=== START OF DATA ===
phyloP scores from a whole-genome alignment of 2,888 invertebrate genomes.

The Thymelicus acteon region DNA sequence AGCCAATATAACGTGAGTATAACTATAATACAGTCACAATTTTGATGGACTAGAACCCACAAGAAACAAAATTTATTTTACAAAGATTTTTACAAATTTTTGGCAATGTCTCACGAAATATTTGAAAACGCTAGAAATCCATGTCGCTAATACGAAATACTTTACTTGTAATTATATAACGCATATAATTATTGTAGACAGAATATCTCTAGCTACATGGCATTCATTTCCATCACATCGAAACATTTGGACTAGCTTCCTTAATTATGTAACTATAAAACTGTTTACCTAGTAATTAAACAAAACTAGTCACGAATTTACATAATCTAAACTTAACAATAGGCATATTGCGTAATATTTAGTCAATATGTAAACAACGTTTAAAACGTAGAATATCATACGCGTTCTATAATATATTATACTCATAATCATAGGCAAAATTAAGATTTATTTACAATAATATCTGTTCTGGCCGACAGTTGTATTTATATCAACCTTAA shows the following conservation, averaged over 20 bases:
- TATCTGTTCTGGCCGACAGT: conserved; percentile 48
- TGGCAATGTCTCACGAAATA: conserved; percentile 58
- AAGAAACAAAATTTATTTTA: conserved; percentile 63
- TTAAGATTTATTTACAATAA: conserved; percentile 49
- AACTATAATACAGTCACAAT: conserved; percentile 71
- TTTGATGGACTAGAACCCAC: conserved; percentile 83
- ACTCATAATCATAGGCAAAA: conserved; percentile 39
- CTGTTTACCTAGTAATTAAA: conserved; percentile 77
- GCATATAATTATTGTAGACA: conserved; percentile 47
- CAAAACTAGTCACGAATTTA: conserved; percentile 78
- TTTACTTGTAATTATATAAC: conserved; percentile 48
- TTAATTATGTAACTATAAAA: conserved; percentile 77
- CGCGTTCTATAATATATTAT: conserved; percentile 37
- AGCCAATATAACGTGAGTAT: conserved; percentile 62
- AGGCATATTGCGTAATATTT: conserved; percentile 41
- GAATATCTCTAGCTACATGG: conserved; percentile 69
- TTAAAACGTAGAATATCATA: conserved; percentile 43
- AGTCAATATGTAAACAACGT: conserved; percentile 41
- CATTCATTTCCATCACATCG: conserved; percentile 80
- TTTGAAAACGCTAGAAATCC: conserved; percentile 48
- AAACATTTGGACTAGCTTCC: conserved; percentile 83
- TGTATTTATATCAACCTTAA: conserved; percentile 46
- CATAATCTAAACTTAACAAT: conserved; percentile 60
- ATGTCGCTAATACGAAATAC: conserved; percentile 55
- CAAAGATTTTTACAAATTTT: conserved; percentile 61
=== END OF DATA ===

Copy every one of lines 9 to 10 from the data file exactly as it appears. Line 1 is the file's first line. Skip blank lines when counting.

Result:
- ACTCATAATCATAGGCAAAA: conserved; percentile 39
- CTGTTTACCTAGTAATTAAA: conserved; percentile 77